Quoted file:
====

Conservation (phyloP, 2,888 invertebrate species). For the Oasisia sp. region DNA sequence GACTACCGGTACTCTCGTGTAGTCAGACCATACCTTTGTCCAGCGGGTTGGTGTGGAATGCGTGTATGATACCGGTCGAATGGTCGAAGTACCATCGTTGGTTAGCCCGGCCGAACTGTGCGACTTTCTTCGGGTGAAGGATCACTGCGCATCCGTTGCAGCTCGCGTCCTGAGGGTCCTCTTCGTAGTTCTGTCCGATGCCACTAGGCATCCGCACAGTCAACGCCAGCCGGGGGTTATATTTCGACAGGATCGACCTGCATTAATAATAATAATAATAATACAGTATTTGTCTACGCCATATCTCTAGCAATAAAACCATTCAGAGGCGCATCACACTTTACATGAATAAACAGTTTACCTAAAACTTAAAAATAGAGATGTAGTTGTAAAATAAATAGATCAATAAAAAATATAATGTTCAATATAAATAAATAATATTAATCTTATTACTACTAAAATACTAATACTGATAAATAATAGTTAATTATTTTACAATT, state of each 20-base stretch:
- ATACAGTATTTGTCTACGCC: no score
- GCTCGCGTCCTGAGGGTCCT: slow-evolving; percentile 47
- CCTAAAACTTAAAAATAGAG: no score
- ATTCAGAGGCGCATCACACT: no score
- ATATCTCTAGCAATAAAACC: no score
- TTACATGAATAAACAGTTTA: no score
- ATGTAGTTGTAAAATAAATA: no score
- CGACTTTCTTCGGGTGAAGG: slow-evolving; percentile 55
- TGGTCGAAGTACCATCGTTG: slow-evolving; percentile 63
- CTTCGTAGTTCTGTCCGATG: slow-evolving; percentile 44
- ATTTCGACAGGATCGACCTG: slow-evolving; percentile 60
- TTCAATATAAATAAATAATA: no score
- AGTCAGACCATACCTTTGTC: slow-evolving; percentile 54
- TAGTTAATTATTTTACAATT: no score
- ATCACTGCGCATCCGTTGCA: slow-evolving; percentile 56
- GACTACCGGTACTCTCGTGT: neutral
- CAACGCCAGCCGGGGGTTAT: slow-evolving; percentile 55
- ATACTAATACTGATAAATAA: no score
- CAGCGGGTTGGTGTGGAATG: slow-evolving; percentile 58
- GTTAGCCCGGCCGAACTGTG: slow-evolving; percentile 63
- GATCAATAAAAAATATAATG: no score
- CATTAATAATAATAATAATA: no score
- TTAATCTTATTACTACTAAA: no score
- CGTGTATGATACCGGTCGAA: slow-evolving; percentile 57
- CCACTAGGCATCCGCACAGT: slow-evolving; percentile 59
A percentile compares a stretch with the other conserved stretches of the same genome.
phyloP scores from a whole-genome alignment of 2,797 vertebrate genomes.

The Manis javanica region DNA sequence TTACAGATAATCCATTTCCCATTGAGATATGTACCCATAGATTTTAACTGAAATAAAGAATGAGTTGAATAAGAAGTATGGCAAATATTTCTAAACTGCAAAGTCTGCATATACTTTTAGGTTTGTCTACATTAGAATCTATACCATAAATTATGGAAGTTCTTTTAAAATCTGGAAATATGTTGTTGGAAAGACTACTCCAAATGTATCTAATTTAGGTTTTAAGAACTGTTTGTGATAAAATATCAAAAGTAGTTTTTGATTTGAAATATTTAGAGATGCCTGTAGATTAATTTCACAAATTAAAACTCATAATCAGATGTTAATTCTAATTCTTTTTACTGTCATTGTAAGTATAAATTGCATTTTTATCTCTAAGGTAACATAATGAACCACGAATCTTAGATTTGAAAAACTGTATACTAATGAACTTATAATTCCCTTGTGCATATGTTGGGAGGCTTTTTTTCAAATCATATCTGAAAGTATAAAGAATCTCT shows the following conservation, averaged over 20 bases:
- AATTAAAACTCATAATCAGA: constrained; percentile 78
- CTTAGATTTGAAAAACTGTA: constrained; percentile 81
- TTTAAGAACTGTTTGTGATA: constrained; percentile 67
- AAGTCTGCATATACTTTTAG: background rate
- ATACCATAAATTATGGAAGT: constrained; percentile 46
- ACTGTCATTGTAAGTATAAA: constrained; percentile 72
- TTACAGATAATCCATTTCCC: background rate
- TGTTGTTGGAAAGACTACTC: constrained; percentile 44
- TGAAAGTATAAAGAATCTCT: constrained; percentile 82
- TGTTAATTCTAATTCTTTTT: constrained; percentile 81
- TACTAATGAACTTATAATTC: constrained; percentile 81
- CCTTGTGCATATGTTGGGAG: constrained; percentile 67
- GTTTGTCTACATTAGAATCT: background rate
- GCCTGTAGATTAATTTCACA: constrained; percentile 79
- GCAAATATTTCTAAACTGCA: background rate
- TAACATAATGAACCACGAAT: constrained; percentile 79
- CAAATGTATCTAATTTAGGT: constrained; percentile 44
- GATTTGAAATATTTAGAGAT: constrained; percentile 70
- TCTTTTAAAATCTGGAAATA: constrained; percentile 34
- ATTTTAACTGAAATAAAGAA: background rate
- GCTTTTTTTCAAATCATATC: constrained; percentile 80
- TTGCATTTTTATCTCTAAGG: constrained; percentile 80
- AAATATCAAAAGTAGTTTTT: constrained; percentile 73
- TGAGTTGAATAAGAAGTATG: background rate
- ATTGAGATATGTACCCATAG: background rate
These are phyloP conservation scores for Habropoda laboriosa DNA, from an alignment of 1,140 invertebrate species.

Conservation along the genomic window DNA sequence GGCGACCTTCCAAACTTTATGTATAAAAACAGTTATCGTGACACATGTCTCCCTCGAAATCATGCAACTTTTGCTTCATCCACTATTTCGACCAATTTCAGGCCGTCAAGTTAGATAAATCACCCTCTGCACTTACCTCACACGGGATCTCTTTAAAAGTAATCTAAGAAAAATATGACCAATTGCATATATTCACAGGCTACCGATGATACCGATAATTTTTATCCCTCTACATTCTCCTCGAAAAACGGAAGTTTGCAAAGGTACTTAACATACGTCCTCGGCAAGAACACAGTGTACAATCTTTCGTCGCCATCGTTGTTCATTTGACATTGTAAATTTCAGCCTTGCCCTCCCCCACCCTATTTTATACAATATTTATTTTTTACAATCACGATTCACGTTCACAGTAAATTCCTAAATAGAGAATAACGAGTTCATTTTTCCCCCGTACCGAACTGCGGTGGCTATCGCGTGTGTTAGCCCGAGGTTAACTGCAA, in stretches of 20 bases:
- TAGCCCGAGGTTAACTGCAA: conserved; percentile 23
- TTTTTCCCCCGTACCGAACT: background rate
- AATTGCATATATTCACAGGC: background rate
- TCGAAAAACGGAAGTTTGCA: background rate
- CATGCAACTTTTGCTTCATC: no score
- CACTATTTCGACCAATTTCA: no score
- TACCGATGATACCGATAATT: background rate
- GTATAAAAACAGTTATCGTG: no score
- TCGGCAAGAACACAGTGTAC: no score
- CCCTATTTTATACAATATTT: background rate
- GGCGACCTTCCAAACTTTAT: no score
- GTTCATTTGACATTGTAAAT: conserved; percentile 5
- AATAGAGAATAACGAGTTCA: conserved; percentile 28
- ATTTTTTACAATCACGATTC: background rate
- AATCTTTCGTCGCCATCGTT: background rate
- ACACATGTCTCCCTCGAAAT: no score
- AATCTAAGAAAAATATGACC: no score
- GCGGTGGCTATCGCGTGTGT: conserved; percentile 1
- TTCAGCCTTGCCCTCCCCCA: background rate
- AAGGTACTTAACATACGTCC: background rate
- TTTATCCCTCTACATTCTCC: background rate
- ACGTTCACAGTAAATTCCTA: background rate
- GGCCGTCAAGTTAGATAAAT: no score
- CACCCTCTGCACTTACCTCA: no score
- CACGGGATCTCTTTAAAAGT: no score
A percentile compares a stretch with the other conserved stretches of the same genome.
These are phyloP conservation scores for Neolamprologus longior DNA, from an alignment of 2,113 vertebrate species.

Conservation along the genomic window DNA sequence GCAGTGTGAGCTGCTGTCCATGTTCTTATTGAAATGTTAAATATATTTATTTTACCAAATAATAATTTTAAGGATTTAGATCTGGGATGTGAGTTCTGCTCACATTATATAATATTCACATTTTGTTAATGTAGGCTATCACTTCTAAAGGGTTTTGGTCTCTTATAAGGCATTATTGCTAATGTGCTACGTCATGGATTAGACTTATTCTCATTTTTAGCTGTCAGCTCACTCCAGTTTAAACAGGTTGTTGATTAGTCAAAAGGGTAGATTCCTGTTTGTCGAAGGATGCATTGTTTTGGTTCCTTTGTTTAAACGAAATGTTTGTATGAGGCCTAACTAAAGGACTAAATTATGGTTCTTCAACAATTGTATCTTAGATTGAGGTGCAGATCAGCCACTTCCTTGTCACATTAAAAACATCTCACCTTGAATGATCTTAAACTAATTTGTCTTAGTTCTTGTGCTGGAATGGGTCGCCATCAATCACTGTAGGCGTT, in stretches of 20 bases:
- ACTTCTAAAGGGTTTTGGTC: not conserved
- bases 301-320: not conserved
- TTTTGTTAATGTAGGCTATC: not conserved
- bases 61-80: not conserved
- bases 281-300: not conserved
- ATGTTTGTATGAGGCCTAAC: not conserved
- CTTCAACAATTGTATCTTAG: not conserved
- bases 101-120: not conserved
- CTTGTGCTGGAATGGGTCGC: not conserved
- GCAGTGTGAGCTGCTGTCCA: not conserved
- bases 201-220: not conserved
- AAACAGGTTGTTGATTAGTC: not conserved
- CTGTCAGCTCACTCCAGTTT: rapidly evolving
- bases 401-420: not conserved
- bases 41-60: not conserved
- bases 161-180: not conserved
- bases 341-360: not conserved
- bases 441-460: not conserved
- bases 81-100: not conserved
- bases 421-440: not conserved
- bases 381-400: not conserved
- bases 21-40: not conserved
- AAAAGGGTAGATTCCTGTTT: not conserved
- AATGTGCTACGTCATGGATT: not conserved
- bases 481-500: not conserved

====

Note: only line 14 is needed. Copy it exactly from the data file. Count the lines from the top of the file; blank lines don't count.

- AGTCAGACCATACCTTTGTC: slow-evolving; percentile 54